Inflationary? Certainly, but to what extent and for how long?: In the near-term, the impact of the sharp upward PMS price adjustment on inflation will understandably be the focus. Nonetheless, recasting most recent episode of fuel price hike in 2012, which ultimately proved to be disinflationary post the initial adjustment, we see only scope for modest uptick in inflation over the rest of 2016. Calibrating the latest hike in PMS price for past episodes of price hikes raises our mean 2016 CPI forecasts 40bps higher than prior to 13.1% YoY (H1 16 average: 12.4% YoY), with much of the inflationary push on CPI level occurring in H1 16.

 

 

In the near-term, the impact of the sharp upward PMS price adjustment on inflation will understandably be the focus, with headline reading currently at a 44-month peak of 12.8% YoY. Nonetheless, recasting most recent episode of fuel price hike in 2012, which ultimately proved to be disinflationary post the initial adjustment1, we see only scope for modest uptick in inflation over the rest of 2016 on account of three factors. First, sharp uptick in February and March CPI readings, largely in response to the raised electricity tariffs and 36% MoM jump in national mean PMS prices to N135.69/litre implies that going forward CPI requires a much stronger shock to sustain MoM increases from current levels.

 

Second, the new retail PMS price is merely 7% higher than the latest national average which combined with likely improvements in fuel supply should temper scale of pass-through via transport costs. In our view, the supply impact could be critical to a net disinflationary effect by year-end, especially if no further shocks materialize. Third, implicit in the new retail pump price, according to the Minister of Petroleum Resources, is a 43% increase in the exchange rate to N285/$ (behind the current parallel market rate of N323/$).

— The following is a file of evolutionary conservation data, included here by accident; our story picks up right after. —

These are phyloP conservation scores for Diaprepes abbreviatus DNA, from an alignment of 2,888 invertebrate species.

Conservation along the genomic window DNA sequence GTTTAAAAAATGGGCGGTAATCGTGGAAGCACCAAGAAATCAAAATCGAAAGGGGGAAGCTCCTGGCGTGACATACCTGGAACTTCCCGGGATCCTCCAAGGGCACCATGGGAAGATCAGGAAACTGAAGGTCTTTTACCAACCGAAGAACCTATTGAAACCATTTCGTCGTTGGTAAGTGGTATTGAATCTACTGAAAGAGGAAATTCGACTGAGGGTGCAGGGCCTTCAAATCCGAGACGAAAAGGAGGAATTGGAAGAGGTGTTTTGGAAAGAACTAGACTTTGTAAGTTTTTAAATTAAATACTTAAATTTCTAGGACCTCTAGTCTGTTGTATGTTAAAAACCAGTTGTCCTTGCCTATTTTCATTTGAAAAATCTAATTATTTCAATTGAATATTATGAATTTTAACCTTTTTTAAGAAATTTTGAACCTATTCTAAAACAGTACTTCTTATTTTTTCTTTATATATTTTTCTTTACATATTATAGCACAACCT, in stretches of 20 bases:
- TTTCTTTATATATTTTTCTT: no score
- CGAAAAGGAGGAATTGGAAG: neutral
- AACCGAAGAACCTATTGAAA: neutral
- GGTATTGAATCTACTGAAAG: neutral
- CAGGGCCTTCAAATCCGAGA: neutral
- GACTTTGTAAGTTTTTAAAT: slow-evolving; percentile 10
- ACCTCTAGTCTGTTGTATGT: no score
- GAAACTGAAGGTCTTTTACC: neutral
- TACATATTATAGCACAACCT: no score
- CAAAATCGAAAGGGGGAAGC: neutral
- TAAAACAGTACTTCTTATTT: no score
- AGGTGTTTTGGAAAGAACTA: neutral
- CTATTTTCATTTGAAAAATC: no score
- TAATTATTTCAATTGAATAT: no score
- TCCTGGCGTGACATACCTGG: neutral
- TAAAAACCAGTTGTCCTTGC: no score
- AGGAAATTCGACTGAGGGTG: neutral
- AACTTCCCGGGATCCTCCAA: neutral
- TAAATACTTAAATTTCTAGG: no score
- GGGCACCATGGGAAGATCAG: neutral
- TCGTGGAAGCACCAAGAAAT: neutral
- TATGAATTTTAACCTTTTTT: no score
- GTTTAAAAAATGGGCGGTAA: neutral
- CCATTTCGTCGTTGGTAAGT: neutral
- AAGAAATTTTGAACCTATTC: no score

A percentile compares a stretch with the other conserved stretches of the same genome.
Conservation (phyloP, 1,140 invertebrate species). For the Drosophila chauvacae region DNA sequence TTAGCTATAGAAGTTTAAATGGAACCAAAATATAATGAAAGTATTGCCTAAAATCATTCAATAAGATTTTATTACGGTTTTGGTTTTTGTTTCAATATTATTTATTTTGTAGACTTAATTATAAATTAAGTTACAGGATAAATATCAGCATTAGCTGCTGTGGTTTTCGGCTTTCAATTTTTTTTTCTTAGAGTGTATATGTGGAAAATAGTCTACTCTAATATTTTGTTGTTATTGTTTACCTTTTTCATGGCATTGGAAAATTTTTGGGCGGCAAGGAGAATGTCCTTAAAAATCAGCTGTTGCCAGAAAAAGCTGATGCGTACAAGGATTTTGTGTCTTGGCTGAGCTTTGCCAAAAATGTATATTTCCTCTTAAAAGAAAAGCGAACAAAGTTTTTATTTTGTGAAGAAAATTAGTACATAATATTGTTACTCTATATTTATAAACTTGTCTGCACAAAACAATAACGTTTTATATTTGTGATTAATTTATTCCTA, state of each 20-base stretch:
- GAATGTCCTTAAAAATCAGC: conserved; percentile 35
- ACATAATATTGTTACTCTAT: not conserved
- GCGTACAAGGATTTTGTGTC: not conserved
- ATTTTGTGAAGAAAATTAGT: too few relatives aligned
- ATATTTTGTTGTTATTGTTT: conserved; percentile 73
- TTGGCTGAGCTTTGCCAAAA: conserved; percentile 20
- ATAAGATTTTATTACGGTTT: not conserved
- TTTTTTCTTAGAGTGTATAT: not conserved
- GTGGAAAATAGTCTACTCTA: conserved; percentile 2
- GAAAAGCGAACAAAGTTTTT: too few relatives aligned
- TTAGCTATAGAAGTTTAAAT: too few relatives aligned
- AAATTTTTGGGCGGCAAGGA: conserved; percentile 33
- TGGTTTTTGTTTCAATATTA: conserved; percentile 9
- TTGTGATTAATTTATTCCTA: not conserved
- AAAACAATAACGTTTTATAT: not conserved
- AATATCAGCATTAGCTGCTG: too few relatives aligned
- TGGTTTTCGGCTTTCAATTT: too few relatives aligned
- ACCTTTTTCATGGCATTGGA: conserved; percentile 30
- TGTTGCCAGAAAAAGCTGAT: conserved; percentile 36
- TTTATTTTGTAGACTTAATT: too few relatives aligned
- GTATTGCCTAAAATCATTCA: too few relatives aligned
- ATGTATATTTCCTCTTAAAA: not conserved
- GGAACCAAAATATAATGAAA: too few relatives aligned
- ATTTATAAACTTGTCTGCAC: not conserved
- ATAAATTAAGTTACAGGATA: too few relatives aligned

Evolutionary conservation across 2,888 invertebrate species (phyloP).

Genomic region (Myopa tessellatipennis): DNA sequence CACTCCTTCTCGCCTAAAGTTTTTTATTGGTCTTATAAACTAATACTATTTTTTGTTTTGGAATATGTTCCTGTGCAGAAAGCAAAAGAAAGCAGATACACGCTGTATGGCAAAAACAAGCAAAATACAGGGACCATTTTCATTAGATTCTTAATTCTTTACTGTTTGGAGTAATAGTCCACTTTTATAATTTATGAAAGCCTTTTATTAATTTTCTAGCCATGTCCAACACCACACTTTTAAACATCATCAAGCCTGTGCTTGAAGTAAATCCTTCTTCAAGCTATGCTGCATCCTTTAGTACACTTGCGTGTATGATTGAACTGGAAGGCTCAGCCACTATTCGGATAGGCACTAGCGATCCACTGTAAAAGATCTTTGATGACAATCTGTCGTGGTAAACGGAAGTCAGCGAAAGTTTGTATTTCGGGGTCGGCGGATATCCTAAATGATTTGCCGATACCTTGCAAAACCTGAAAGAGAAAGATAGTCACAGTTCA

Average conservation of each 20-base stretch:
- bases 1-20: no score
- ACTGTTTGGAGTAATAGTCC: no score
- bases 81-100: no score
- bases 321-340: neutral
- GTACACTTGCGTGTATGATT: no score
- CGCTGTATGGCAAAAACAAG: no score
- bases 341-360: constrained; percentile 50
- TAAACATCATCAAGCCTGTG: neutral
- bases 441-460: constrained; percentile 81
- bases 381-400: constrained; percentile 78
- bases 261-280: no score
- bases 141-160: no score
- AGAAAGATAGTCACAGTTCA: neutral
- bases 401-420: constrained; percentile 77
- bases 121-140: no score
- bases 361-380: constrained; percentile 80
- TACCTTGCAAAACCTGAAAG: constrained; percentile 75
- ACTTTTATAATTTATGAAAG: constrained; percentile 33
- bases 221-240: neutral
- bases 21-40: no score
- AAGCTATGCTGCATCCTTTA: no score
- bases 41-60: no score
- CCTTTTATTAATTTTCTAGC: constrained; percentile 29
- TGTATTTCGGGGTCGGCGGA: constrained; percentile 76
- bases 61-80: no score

Whether this means a pending devaluation is a different matter, however assuming USDNGN rate holds at this level and other components of the PPPRA remain unchanged, future increases in the retail pump price will emanate from upward movement in crude prices. On this front, though Brent crude has recovered from January’s trough (YTD: +9% to $44/bbl) largely on continued talk of output and supply issues in Nigeria and Canada, the global over-supply picture is largely unchanged and we see limited upside from current levels with EIA forecast average of $40.5/bbl over 2016.

 

Net impact of the forecast crude price average and our assumptions regarding the PPPRA template should result in 5-11% rise in the retail pump price by our estimates over the rest of 2016. That said, the initial reaction in urban cities where the old retail price prevailed could drive inflation to overshoot the impact of the 7% effective increase.

 

Calibrating the latest hike in PMS price for past episodes of price hikes raises our mean 2016 CPI forecasts 40bps higher than prior to 13.1% YoY (H1 16 average: 12.4% YoY), with much of the inflationary push on CPI level occurring in H1’16.